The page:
Gilead Sciences: A Preview of Important HIV Drug Study Results

FOSTER CITY, Calif. ( TheStreet) --  Gilead Sciences (GILD) has been on an incredible stock-flying run because of its hepatitis C drugs, but now you're telling me investors are swinging their attention back to the company's HIV franchise. Why? 

Hepatitis C is undoubtedly the spark for Gilead's recent run, but none of this would have happened without the strong foundation provided by the company's dominant HIV drug business. From a short-term perspective, Gilead's HIV business has receded into the background, and understandably so, but phase III results from a new HIV drug will be announced imminently -- probably before the end of September. This new HIV drug, if successful, will allow Gilead to continue growing its dominant HIV business even with looming patent expirations of some of its older HIV drugs. This is why investors do (and should) care a lot about the upcoming phase III study results. 

Understood. Tell me more about this new Gilead HIV drug. 

It's called tenofovir alafenamide, but let's use its shortcut moniker, TAF. Technically, TAF isn't an entirely new HIV drug. It's actually an improved version of Viread (tenofovir disoproxil fumarate), the linchpin HIV drug used as the backbone in all of Gilead's combination therapies. Gilead designed TAF with a different chemical structure which makes it more potent at lower doses than Viread. TAF should deliver the same antiviral efficacy punch as Viread, but also reduce the incidence of kidney and bone side effects reported commonly by HIV patients treated long term with Viread-containing regimens.

Gilead wants TAF to replace Viread? 

Exactly. Viread is an essential component of combination HIV therapies like Atripla, Stribild and Complera which generated more than $9 billion in sales for Gilead last year (and still growing.) Generic versions of Viread are coming in 2018 as key patents expire, placing that revenue at risk. As a drug with a new chemical structure, TAF has its own patents extended into the late 2020s. Gilead's goal is to create new versions of its HIV combination therapies, replacing Viread with TAF.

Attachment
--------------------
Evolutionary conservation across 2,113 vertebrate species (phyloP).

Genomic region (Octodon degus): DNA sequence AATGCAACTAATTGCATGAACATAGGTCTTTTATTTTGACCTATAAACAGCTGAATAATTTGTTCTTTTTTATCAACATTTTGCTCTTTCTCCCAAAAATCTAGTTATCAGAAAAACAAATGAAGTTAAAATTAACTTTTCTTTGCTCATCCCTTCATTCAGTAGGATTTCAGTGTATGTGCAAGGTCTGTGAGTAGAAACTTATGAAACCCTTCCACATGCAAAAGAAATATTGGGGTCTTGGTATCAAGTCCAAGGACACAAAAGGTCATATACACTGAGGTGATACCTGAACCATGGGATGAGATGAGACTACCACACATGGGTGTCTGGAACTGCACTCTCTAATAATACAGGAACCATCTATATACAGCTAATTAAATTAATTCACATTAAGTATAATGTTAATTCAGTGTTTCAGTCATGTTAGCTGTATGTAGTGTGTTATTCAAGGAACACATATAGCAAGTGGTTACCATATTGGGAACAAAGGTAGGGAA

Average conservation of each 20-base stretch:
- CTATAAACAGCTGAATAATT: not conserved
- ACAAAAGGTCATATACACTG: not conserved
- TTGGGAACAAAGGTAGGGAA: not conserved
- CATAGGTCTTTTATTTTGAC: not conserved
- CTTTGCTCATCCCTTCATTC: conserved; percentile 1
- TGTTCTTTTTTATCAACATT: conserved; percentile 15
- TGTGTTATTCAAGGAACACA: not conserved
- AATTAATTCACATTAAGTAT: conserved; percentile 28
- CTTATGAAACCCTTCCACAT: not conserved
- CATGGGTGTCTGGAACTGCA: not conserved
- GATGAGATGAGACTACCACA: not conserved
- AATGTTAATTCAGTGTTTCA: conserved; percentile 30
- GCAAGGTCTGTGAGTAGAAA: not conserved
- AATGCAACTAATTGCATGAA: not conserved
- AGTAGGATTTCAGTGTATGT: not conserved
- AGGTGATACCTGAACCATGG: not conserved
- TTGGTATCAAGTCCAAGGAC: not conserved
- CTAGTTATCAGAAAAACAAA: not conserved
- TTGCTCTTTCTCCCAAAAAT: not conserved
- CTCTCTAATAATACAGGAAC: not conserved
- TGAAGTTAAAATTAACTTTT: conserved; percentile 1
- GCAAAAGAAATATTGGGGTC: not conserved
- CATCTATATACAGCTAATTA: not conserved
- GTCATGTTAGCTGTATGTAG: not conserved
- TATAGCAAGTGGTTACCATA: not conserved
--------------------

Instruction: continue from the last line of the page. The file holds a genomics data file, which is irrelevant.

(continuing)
Isn't this just a cynical ploy by Gilead to preserve revenue by preventing cheaper HIV therapies from reaching the market?

Let's be honest, the looming expiration of Viread patents is a big motivating factor behind's Gilead's development of TAF. Expect a lot of debate and controversy over TAF if approved and Gilead pushes the new drug over Viread (or its generic competition) for new and existing HIV patients. Gilead's argues TAF is not just a patent ploy but a meaningful clinical improvement over Viread. To prove its point, Gilead is running a lot of phase III studies comparing TAF to Viread. Gilead is trying to build a medical rationale to convince doctors and insurance companies to use TAF instead of Viread.

And this is why the TAF phase III studies are important?

Yup. The first two phase III studies are fairly straightforward. Both enrolled patients with newly diagnosed and untreated HIV, randomizing them to Stribild (four Gilead drugs combined into a single, once daily pill) or "Stribild-TAF" (replacing Viread with TAF but keeps all the other drugs the same.) The primary endpoint is statistical non-inferiority between Stribild and Stribild-TAF, measured by reduction in viral load out to 48 weeks. Gilead has already conducted and presented phase II studies demonstrating equivalent antiviral activity between Viread and TAF, so the new drug shouldn't have difficult achieving the primary endpoint in these first, two phase III studies. As I said above, results are expected before the end of September.

If TAF and Viread are statistically the same, how does Gilead make the case that TAF is better for patients than Viread? 

The secondary endpoints of the phase III studies compare TAF and Viread for kidney safety and the loss of bone density over time. Based on prior phase II studies, Gilead hopes (expects) treatment with TAF to result in a statistically significant reduction in kidney function impairment and improved bone mineral density compared to Viread. Investors will be focusing mostly on these secondary endpoints when Gilead announced results. 

Are there any other issues to watch for from these first TAF studies?

In previous studies, TAF was associated with a significant increase in LDL (bad) cholesterol compared to Viread, so watch for these data when the phase III studies report out. High cholesterol can be controlled with statins, so this safety knock may not be much of a worry, particularly if TAF proves to be safer for the kidneys and bone. 

What about the other TAF phase III studies? 

Gilead is running nine phase III studies involving TAF, which reflects the importance of the drug to Gilead's future HIV business. The other studies examine TAF in different HIV drug combinations, including currently treated patients who switch to TAF regimens. All in, Gilead is collecting an enormous amount of clinical data in which to make the case that TAF should be a preferred backbone drug for new and existing HIV patients, as well as patients who cannot use Viread because of pre-existing kidney conditions.

Adam Feuerstein writes regularly for TheStreet. In keeping with company editorial policy, he doesn't own or short individual stocks, although he owns stock in TheStreet. He also doesn't invest in hedge funds or other private investment partnerships. Feuerstein appreciates your feedback; click here to send him an email.

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